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By Olivia Kiers / August 29, 12:00 AM
Cutting-Edge Cuisine

Café ArtScience executive chef Patrick Campbell reveals the art of balancing innovation and tradition

 

Photo: Wayne Chinnock

 

“Cooking was the only thing I ever wanted to do,” says chef Patrick Campbell. Starting with the fast casual chain Boston Market when he was 14, Campbell has long been a part of the Boston restaurant scene, bringing his enthusiasm to such places as the upscale No. 9 Park in Beacon Hill and Eastern Standard, Kenmore Square’s elegant brasserie. Since 2014, he has been across the Charles River in Cambridge, serving up classic dishes with unexpected twists at the edgy Café ArtScience on East Kendall Street. 


Near the campus of the Massachusetts Institute of Technology, Café ArtScience is the gastronomically inventive brainchild of a team that includes La Laboratoire founder David Edwards and pioneering bartender Todd Maul. The modern interior is a bold space of black and white surfaces embellished with a honeycomb pattern that recalls certain molecular structures, a nod to Café ArtScience’s experimental approach to dining. The overall ambiance is business-casual, but the ethos is cutting-edge. For something truly futuristic, look no further than the bar, which uses a centrifuge and serves inhalable cocktails—real clouds in a cup that are achieved through hydrodynamic cavitation with Edwards’ invention, “Le Whaf.”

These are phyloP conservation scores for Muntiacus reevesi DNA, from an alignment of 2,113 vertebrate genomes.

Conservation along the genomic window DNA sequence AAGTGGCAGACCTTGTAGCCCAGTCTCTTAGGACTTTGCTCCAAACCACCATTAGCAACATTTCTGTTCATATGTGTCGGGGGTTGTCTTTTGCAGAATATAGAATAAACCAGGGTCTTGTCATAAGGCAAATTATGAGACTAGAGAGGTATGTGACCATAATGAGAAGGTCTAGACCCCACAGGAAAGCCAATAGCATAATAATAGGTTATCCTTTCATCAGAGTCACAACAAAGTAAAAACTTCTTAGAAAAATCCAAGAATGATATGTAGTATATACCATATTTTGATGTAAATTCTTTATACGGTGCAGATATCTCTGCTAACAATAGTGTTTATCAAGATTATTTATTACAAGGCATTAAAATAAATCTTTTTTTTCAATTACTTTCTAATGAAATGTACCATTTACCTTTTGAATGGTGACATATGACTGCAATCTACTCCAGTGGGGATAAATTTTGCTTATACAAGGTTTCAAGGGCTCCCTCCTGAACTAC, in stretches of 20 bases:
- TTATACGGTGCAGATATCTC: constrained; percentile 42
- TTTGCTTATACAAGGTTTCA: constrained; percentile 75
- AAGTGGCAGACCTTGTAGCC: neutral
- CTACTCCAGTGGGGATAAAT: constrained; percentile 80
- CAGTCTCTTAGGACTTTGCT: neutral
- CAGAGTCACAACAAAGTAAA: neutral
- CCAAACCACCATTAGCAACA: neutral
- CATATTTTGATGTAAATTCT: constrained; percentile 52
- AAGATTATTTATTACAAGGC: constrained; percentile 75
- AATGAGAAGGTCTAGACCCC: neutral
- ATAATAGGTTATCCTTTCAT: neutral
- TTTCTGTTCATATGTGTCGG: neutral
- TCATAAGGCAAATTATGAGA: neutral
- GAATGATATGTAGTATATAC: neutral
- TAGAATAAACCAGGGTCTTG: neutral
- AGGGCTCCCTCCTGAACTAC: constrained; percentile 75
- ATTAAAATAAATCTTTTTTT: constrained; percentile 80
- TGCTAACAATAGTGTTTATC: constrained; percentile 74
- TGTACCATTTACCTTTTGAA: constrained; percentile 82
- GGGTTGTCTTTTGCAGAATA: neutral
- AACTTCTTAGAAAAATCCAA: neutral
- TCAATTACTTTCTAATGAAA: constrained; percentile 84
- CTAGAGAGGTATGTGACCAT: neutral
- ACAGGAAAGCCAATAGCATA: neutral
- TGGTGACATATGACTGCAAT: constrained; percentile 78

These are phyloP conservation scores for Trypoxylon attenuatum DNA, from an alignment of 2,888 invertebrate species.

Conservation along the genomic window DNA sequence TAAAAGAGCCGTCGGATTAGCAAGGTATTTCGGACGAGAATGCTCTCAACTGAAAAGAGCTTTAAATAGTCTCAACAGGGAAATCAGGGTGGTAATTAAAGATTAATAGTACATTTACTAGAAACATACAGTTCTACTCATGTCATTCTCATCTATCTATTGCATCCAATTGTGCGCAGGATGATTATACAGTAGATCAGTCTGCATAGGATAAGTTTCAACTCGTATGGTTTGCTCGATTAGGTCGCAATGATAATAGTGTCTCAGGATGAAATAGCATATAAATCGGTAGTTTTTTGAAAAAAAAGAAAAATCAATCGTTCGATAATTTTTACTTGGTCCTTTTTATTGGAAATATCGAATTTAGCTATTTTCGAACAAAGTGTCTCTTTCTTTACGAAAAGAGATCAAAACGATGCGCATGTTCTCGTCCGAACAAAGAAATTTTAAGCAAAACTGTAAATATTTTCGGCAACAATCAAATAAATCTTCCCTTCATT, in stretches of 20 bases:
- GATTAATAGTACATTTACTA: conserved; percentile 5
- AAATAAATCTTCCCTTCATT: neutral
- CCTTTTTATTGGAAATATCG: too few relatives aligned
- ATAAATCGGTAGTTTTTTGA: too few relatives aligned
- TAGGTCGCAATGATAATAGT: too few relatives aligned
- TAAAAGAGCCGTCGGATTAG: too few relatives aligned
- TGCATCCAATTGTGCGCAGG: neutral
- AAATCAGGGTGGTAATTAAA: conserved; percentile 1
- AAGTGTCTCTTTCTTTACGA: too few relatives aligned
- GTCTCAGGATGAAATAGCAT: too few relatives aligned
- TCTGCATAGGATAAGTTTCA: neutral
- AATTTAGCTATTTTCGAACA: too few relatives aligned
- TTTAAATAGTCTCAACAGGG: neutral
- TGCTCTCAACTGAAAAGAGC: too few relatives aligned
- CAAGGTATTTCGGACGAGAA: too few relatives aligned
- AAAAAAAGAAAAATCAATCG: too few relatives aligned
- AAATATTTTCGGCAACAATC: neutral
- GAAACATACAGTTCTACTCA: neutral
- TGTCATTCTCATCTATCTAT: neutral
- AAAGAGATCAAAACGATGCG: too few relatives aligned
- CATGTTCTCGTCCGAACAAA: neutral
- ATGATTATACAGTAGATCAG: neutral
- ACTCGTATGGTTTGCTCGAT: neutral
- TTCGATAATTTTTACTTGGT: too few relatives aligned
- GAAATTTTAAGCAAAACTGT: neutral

While Campbell’s dishes have a flair all their own, he claims to be Café ArtScience’s voice of tradition, bringing balance to the menu. “It’s all about updated classics.” Updated is a good word to describe the menu, which is seasonal and continually changing. “Our kitchen is small and we are limited as to what we can do at a time, so we do change it up a lot,” says Campbell. The transition of summer to fall is his favorite time to be cooking: “It’s the best of both worlds!” One new dish that he is developing is roasted Gulf of Maine swordfish, likely to be served with heirloom tomatoes, grilled cucumber, shishito peppers, preserved lemon and harissa broth. 


Whatever happens to grace the menu, Campbell urges Boston residents and visitors alike to taste some new flavors in a surprisingly relaxed atmosphere. “There’s no stuffiness here,” he explains. “That’s a thing of restaurants past, and we’ve stripped that all away. The high-level mechanics of service and quality food are still here, but we are forward-looking, energetic and fun.”

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